In the last few years, there is an increased interest among Indian Healthcare institutions to get accredited from bodies, such as national accreditation board for hospitals and healthcare providers (NABH), Joint Commission International (JCI), Australian Council on Healthcare Standards (ACHS), and college of american pathologists Laboratory accreditation programme (CAP), etc. Hospital administrators, clinicians, academicians, promoters of the hospitals, policy makers and even government feel that accreditation is a panacea for all the problems associated with healthcare quality. But with the incidence of fire in one of the NABH accredited hospital in a metropolitan city, questions began to be asked on the correlation between quality and accreditation. Most of the hospitals use accreditation as a promotional tool, rather than a tool for continuous quality improvement. Often the entire focus of quality in a hospital is confined to the process of accreditation and re-accreditation. Time has come to think on the entire process of accreditation of hospitals in India, though it has a history of less than a decade. This paper intends to discuss various issues of quality in hospitals, outside the realms of accreditation. Need for strengthening and re-engineering the accreditation is also discussed. Accreditation essentially identifies the capability of the hospital to deliver quality care. It does not assure that hospitals delivers quality care. This aspect of accreditation has been often forgotten by the various stakeholders in healthcare. In this paper, an attempt is made to discuss other issues of quality, such as spurious drugs, quality of biomaterials, such as stents and biomedical equipments, quality of human resources, etc. which are often neglected by health institutions in its obsession to accreditation.

Keywords: Quality, Healthcare institution, Obsession, Accreditation.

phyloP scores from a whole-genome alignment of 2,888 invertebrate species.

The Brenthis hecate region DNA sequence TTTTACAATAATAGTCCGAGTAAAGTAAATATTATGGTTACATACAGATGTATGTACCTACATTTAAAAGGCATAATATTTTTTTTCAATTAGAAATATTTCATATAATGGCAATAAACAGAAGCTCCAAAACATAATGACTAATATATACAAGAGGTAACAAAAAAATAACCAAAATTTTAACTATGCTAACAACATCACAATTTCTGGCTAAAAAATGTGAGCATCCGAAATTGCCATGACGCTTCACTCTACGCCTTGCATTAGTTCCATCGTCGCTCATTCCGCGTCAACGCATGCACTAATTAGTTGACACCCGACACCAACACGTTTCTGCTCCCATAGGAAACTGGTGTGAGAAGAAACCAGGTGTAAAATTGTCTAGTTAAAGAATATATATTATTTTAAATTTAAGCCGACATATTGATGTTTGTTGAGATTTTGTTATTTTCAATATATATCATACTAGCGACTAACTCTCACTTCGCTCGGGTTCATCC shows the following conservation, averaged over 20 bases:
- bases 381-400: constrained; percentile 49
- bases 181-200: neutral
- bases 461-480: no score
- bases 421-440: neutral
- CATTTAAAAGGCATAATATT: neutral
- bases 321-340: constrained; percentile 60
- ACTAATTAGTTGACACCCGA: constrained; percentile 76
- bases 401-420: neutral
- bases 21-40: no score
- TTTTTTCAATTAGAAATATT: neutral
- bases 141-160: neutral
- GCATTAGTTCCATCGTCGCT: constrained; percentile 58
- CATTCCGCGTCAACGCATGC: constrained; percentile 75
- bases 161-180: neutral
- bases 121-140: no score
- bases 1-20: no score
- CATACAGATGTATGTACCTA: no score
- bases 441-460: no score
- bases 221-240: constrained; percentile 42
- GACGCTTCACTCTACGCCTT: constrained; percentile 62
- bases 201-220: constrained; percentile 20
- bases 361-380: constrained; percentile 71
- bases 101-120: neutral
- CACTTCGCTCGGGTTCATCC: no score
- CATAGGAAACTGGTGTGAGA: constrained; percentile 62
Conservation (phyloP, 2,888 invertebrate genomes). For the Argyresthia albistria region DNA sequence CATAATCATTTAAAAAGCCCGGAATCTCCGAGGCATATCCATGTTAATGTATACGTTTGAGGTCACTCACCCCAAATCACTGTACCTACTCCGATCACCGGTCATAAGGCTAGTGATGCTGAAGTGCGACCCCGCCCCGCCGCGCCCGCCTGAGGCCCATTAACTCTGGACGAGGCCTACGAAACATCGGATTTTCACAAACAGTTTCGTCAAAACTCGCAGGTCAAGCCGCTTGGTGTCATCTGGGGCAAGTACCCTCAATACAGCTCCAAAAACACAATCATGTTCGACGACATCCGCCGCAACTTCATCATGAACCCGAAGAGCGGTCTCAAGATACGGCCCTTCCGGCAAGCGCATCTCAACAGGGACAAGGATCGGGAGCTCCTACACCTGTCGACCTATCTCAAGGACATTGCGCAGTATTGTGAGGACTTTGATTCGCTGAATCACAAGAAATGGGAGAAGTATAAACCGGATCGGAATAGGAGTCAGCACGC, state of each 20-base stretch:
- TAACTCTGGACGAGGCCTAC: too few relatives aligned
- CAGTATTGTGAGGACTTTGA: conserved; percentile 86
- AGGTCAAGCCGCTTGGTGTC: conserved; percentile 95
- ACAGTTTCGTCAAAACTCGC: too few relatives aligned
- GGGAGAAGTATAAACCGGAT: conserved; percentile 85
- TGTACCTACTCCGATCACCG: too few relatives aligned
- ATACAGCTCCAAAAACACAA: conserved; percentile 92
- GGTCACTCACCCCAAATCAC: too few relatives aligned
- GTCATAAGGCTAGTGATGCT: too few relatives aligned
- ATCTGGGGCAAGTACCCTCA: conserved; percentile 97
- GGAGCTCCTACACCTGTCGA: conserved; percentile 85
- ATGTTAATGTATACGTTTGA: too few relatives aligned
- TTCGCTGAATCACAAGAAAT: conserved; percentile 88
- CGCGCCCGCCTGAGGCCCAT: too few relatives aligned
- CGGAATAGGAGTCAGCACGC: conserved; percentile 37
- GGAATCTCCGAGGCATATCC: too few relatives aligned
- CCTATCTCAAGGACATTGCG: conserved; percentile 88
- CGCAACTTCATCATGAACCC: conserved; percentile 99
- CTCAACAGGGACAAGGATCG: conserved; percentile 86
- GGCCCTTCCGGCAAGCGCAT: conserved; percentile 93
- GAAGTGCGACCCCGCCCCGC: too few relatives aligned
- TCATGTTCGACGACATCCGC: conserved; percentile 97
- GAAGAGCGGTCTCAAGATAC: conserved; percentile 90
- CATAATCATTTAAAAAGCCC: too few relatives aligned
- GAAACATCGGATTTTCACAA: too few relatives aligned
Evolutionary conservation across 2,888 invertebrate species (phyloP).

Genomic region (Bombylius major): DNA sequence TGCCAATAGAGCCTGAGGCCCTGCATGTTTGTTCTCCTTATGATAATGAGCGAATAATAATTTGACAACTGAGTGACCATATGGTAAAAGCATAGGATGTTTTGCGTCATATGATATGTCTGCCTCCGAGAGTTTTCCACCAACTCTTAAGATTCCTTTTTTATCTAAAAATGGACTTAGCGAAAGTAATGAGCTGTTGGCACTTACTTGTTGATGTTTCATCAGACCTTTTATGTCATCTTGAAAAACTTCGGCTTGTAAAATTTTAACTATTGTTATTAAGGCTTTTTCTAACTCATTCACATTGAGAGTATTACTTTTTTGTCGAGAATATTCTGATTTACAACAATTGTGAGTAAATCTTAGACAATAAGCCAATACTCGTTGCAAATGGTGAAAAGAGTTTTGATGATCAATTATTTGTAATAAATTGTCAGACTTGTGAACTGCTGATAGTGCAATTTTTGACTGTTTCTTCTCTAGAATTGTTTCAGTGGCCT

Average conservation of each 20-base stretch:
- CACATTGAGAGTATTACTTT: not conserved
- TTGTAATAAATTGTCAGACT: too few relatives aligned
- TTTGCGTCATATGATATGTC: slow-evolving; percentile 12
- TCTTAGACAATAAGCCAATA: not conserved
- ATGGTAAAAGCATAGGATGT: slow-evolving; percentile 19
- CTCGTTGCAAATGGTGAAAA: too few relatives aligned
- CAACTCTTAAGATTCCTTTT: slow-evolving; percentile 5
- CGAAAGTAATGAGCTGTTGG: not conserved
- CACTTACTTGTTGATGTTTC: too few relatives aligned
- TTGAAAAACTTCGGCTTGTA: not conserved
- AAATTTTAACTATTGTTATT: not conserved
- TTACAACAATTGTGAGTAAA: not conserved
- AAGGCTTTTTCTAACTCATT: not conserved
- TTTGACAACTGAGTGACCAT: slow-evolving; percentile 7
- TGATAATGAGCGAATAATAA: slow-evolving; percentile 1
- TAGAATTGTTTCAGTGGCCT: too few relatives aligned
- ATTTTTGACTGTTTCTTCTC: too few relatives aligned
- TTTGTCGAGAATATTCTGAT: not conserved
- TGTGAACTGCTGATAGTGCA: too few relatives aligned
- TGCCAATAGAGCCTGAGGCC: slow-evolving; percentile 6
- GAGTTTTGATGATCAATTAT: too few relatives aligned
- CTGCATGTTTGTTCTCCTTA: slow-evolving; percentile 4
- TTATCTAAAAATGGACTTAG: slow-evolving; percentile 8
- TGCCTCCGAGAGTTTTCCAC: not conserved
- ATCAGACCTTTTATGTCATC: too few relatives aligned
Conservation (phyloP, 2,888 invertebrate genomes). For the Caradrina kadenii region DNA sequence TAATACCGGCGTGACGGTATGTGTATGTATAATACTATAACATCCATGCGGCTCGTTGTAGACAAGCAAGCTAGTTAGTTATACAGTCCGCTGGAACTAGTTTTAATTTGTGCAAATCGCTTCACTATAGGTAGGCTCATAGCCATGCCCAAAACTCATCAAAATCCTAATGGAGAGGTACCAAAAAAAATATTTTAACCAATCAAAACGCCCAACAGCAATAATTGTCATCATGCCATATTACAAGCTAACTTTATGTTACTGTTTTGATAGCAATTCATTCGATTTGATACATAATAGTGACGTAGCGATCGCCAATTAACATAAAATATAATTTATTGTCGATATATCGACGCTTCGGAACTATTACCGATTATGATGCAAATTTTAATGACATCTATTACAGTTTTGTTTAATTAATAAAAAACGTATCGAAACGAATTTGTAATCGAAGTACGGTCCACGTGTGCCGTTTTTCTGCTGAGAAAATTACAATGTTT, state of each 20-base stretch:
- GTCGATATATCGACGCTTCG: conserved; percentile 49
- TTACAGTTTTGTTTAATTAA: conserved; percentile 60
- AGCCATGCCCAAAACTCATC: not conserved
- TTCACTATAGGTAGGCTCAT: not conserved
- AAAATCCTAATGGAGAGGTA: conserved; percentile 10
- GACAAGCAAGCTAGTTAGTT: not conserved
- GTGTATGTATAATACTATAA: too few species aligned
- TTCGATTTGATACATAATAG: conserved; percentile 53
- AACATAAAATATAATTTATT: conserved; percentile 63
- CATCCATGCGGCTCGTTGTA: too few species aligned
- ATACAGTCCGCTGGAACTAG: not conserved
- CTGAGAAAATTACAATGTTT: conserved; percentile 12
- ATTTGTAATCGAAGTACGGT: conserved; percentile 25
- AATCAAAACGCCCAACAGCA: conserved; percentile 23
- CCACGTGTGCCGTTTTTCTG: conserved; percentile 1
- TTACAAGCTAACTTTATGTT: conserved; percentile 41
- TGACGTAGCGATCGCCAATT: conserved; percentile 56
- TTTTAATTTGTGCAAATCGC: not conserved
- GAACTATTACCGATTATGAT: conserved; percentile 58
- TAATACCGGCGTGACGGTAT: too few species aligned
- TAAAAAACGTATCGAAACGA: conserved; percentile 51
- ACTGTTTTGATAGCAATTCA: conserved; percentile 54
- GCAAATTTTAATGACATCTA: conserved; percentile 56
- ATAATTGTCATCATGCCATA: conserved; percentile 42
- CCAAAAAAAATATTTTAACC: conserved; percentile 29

How to cite this article: Ikbal F. Beyond Accreditation: Issues in Healthcare Quality. Int J Res Foundation Hosp Healthc Adm 2015;3(1):1-4.

Source of support: Nil

Conflict of interest: None

 
10.  ORIGINAL ARTICLE
Impact of Nutritional Services of Anganwadi Workers in Improving Nutritional Status of Infants in Delhi: A Study by Mixed Method Technique
Sanjeev Davey, Anuradha Davey, S Vivek Adhish, Rajni Bagga
[Year:2015] [Month:July-December] [Volume:3 ] [Number:2] [Pages:79] [Pages No:57-64] [No of Hits : 1004]
Full Text PDF | Abstract | DOI : 10.5005/jp-journals-10035-1037 | FREE

Abstract

Background: Despite the presence of integrated child development services (ICDS) program in rural area of Delhi, the real impact of nutritional services of ICDS program on nutritional status of infants is not very clear, therefore, studying this area may provide new insights in this field.

Materials and methods: This study was carried out from 1st January 2015 to 31st March 2015 (3 months). All children up to 1 year of age (in AWC 1 and 2 area of a one rural ICDS block) were examined for their nutritional status by weight for age criteria. The registered infants of both these Anganwadi centers (AWCs) and their mothers were simultaneously observed for all kind of nutritional services they received from Anganwadi workers (AWWs) by way of key informants interviews and this was further confirmed by applying secret customer technique.

Results: The prevalence of mild to moderate malnutrition among infants in both the AWC area (AWC 1 area—6 months to 1 year category—52.9%, AWC 2 area (from 0–6 months and 6 months–1 year—69.3%) was higher. The key feeding factors identified for such scenario were: Improper colostrums feeding, wrong age of initiation of semisolid feeding, exclusive breast-feeding not done for 6 months, etc. [especially for AWC 2 area (p < 0.05) and AWC 1 area (p > 0.05)] among the AWCs. These factors were further confirmed by poor efforts of both AWWs in providing nutritional services toward mother and infants.

Conclusion: Anganwadi workers need to focus on quality of nutritional services provided toward mothers of infants and this area needs regular monitoring and supervision from ICDS and health system meticulously.

Keywords: Anganwadi center, Anganwadi worker, Impact, Infant, Integrated child development services, Mixed methods, Nutrition.

How to cite this article: Davey S, Davey A, Adhish SV, Bagga R. Impact of Nutritional Services of Anganwadi Workers in Improving Nutritional Status of Infants in Delhi: A Study by Mixed Method Technique. Int J Res Foundation Hosp Healthc Adm 2015;3(2):57-64.

Source of support: Nil

Conflict of interest: None